Several years ago while teaching a self-defense class, one of my associate instructors commented to a class, “…it’s a dog-eat-dog world out there…don’t be the guy wearing Milk Bone underwear!” While that comment received a few muted chuckles throughout the class, the overall thought is a rather valid one.
If you look like prey…you will be eaten and while that “truism” may apply to thugs and those intent on doing us harm, it also applies to the four-legged type of predators that we may encounter as well. Fully 70% of recreational runners (joggers) say they have had a bad encounter with an aggressive or even vicious dog.
This does not mean that such an encounter results in the runner being bitten by a dog. On the contrary, it may only mean that they were chased by the aggressive animal…or even forced to change their route to avoid provoking a more violent outcome. In short, most runners must constantly remain vigilant for hyper-aggressive K-9’s while out enjoying their exercise.
What to Look For?
While certain breeds of dogs are more commonly thought of as “aggressive,” any breed can be stimulated to bark, chase and bite someone under the right conditions. It is a fact that more people are bitten by smaller breed dogs than larger more physically imposing ones. This is most likely due to several different factors…one of which is that people are usually more apprehensive and cautious around larger breeds, hence they work harder to avoid a negative interaction.
However, the bottom line is any dog that is unknown to you can end up being aggressive. This can be because you inadvertently trigger an aggressive response by doing something that is interpreted as hostile to the dog (such as entering their territory or making direct eye contact) or it could simply be that the dog is hyper-aggressive and therefore needs no outside stimulus to attack.
Some overt indications that you are encountering a dog that can be potentially dangerous are:
- The Dogs Body Language is “puffed up,” and angled directly head-on at you.
- The hair on the back of the dog standing at “attention” to make the dog seem bigger.
- A deep guttural growl emanates from the animal.
- The dog’s eyes locked directly on you.
- A slight lowering of the head as it begins to “stalk” towards you.
- An overtly agitated dog that seems almost like it is in a frenzy or out of control.
- A dog that is with small children or puppies may be over-protective.
- The dog that is on a full-out dead sprint towards you with its ears back.
- Very aggressive snapping of its jaws.
What to Do to Protect Yourself!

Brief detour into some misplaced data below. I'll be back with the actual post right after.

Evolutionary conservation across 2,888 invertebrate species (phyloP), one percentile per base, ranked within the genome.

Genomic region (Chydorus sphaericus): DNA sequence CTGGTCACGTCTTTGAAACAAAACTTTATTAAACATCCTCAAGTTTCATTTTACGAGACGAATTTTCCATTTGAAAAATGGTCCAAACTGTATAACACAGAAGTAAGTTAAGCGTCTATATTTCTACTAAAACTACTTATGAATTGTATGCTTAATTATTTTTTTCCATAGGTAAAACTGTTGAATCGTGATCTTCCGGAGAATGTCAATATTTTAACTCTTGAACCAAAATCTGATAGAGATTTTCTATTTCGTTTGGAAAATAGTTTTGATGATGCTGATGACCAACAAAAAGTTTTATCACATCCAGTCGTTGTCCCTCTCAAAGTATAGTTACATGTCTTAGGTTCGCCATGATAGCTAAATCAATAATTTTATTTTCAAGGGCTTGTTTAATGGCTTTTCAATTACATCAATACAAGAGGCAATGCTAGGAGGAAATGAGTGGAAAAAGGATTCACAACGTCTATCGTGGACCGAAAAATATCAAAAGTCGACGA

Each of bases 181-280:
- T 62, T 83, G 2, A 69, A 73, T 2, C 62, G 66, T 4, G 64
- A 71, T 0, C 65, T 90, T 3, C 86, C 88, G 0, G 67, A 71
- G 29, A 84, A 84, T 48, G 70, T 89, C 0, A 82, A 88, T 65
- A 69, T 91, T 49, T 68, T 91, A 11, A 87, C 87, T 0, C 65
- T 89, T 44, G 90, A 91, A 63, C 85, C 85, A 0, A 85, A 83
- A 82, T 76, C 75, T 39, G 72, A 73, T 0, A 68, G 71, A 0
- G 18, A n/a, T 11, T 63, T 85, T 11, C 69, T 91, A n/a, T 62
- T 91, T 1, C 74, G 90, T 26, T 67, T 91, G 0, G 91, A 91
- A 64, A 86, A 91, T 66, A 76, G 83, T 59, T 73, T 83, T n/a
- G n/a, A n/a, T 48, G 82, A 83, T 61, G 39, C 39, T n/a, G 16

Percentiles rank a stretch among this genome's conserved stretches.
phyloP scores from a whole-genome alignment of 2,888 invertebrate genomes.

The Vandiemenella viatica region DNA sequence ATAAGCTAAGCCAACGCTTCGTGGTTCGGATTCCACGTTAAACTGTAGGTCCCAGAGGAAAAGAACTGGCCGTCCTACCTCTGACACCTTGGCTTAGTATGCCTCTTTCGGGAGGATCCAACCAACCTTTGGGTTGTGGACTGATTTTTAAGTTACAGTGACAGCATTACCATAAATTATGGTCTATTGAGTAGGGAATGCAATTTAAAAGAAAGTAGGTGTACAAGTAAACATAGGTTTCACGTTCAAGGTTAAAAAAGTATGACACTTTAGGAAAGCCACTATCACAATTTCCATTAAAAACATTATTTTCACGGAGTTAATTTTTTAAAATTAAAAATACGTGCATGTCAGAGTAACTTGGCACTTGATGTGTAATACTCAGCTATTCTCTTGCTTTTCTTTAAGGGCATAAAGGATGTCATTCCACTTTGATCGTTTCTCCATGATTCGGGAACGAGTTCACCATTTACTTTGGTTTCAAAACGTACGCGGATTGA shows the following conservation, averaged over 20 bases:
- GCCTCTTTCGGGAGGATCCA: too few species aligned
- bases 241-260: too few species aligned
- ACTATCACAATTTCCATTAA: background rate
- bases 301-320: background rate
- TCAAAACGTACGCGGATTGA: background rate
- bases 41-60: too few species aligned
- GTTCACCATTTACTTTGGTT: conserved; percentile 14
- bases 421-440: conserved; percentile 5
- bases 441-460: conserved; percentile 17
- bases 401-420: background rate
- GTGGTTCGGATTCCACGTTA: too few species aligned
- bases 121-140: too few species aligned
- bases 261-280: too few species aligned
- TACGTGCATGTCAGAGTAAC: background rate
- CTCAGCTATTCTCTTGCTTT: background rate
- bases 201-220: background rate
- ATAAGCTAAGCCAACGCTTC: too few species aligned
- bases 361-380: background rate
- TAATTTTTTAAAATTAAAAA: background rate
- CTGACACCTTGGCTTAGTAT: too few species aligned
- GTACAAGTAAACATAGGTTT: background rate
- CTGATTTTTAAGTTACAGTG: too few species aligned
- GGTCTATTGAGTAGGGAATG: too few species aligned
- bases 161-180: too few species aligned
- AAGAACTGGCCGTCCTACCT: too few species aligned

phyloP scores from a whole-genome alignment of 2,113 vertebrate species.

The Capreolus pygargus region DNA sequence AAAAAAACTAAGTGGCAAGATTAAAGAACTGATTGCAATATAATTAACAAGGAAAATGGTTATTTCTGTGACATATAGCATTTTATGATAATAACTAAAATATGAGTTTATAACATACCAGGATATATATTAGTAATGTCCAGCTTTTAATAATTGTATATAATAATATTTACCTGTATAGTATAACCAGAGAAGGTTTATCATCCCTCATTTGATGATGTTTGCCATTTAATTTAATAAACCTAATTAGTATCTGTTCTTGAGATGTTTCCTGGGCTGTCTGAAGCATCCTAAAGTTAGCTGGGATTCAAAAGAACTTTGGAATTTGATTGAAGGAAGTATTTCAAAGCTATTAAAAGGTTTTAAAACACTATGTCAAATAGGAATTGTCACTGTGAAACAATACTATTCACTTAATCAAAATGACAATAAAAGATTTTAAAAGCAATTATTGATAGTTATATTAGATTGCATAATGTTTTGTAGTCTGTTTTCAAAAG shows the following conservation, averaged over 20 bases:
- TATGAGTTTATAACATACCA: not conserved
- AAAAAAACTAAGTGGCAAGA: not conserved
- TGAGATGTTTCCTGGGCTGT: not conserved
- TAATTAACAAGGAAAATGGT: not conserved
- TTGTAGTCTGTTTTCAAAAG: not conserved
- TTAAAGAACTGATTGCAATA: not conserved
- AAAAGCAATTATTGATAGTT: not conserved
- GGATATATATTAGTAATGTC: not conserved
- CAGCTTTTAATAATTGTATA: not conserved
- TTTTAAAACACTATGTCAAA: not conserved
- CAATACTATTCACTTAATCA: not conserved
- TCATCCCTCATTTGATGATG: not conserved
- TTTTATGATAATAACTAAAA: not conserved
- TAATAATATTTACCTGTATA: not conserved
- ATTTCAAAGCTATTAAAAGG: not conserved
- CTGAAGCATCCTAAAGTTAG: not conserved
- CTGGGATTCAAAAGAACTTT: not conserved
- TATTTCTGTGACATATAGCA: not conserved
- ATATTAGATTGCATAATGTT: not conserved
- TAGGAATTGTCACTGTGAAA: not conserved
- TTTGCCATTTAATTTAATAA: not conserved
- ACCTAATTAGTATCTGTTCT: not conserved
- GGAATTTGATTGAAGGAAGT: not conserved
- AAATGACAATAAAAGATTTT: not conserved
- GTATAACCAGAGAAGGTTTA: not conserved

Most K-9 experts will tell you that avoiding a confrontation with an aggressive dog is the best way to not get bitten. However, if you are surprised by an aggressive animal, there are certain steps you can take to minimize injury to yourself.
- DO NOT make direct eye contact with the dog.
- Stand erect with your arms pulled inward so as to make yourself seem bigger.
- DO NOT turn your back on the dog. Back slowly away from the animal until you are safe.
- If the dog begins to move towards you, discharge your stun gun repeatedly directly at it.
- If the dog attacks, sacrifice your weak arm by holding it in front of you. When the dog bites you on the forearm, immediately deploy your stun gun into his face and neck area. Do not be afraid to discharge the unit in the dog’s eye.
- If you do not have a stun gun, attempt to strike the dog on the bridge of its nose as hard as you can. Repeatedly strike the dog in this area or attempt to gouge the dog’s eyes until it releases its grip.
- It is imperative you attempt to stay on your feet so the dog cannot get on top of you. If you are knocked down and are totally defensive, roll into a ball clasping your hands behind your neck protecting your throat.
The Sting of the Yellow Jacket…
It is thought that when a dog smells the burning ozone associated with the discharge of a high-powered stun gun and/or sees and hears the high-voltage discharge…they will associate this discharge with lightning. This may be enough to disengage the animal’s aggressive action towards you.
However, in no case should you let your guard down. You must be prepared to deploy your Yellow Jacket repeatedly against the animal as needed. You are in a “dog-fight,” once it starts there is no reasoning with the attacker. You must win the fight….plain and simple!
Remember….the future of self-defense is in your hands.